The importance of this is that prices for water and energy are rising at very different rates. This will have profound impact on the cost of operations for the four types of systems, equipment and appliances examined and all other equipment that use both energy and water.

To put the impact of this into perspective, Table 2 shows the impact that rising water and sewer costs will have to flush a toilet in 2017 and in 2037. If inflation rates over the last 20 years for water and wastewater hold, flushing a toilet will be expensive.

Energy-water nexus and the end user

End uses of water and energy and its nexus depends on the type of use one is examining. In many cases, saving energy will also save water and vice versa.  However, there are times when saving energy will increase water use. 

Example No. 1: Hot water systems. As for the cost for heating water, the type of heater or boiler (such as condensing or high efficiency), the desired end temperature and temperature of the cold water source are all considerations for calculating energy use. How much the temperature must be raised to achieve the desired hot water temperature depends on the temperature of the potable water supply. The temperature of common water sources for water utilities generally becomes warmer the further south one is.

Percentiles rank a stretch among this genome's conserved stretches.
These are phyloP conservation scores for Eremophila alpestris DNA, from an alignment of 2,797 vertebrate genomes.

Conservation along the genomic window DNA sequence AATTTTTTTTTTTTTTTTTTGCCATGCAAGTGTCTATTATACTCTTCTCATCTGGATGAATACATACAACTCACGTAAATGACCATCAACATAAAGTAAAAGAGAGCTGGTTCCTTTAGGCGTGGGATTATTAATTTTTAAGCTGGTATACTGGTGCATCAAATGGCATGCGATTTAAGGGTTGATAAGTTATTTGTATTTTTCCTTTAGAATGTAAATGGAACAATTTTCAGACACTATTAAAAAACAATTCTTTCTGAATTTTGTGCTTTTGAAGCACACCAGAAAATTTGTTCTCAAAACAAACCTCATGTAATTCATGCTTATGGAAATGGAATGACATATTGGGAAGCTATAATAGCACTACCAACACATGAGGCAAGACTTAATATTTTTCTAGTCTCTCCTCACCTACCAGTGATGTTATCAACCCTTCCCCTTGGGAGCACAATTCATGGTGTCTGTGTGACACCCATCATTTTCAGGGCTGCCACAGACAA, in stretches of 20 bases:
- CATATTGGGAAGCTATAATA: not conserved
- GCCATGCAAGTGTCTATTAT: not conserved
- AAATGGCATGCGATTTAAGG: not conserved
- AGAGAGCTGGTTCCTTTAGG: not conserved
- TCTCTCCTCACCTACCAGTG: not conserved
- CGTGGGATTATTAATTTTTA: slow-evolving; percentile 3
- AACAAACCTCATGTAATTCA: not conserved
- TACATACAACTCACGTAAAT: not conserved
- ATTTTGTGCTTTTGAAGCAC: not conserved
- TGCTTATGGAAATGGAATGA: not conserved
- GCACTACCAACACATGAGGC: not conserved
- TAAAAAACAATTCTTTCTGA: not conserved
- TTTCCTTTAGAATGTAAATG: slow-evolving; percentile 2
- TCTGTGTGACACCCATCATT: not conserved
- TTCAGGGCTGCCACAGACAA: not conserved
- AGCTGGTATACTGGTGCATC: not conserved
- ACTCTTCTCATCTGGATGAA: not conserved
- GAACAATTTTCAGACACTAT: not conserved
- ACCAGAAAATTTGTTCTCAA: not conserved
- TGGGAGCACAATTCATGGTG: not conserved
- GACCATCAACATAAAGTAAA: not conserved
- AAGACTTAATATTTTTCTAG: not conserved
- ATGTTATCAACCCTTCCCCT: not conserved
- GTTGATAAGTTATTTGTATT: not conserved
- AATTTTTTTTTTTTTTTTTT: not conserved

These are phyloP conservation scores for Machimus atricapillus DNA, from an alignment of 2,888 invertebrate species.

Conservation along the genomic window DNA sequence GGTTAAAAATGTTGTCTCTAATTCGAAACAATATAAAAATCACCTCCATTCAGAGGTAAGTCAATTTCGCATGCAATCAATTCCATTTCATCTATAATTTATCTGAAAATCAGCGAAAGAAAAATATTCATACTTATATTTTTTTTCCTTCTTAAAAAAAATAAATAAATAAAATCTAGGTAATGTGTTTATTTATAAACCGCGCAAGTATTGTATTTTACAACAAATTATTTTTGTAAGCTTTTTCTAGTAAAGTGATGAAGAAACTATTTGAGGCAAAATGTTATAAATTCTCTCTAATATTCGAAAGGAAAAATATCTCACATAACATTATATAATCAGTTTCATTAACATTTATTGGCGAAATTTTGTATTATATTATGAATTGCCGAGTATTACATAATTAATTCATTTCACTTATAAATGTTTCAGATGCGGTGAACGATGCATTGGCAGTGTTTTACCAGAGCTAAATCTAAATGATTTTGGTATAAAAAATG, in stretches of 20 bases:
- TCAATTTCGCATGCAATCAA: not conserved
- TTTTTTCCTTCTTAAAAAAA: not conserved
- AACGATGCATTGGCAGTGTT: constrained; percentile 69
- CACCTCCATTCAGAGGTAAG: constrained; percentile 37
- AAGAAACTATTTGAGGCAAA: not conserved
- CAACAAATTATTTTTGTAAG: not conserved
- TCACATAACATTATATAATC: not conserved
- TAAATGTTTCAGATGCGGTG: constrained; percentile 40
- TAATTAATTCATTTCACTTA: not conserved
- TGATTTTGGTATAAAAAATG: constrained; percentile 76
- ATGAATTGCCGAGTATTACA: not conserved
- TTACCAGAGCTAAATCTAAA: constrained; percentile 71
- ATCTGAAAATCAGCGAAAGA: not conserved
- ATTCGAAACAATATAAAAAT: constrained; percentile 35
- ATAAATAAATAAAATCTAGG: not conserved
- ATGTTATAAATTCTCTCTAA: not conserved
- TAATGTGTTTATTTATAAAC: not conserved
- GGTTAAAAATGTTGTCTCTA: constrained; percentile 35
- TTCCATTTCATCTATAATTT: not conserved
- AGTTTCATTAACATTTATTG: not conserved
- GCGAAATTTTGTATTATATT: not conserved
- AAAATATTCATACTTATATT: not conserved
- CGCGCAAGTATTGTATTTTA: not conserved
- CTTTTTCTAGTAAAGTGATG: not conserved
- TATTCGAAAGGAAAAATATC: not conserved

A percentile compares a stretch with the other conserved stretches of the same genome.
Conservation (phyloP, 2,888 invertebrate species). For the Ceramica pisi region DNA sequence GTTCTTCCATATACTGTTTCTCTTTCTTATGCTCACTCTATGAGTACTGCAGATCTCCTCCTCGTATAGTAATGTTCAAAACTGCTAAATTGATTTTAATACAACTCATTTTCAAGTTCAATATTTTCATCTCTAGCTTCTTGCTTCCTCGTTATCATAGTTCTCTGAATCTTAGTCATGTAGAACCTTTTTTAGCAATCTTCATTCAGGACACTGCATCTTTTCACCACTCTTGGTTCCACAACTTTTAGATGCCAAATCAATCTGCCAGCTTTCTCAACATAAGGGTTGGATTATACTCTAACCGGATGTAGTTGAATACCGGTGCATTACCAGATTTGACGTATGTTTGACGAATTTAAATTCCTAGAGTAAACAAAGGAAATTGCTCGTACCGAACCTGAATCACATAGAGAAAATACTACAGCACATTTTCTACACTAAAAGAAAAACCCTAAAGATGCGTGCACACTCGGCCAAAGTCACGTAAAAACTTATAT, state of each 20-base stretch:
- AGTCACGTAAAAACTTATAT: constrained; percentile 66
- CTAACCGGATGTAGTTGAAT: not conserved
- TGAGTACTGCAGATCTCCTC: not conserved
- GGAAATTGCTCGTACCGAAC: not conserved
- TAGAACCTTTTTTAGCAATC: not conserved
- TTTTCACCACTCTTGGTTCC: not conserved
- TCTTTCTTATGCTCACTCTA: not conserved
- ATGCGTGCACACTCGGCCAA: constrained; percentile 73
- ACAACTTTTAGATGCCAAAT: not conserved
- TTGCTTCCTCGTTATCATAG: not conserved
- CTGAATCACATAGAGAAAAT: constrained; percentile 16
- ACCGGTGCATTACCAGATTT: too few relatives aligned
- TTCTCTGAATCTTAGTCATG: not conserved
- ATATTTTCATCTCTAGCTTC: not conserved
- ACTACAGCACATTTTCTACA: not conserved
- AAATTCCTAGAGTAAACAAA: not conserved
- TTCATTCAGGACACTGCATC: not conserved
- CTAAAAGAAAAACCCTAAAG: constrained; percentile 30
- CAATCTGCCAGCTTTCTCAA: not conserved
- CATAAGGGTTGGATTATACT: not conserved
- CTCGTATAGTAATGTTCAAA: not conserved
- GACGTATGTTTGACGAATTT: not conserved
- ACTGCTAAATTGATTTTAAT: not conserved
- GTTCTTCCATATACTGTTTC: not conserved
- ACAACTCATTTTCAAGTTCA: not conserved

For example, water from the Great Lakes in the winter can be at near-freezing temperatures, while groundwater temperatures in the most southern parts of the United States can be around 75° F year around. If the desired temperature for the hot water is 140° in south Texas, one must only increase the water temperature 65°. By contrast, if the water temperature in the winter along the Great Lakes is 35°, the water temperature must be raised by 105°.

The national temperature average for tap water is about 60°. Commercial dishwashers that sanitize using heat require 180° water.

It takes one British thermal unit to increase water by 1° F.  Since water weighs 8.34 lb. per gal., it takes 8.34 Btu to increase the temperature by 1°. Table 3 summarizes the added cost per thousand gallons because of energy input needed to increase 1 gal. of water to 140° for the temperature increases indicated.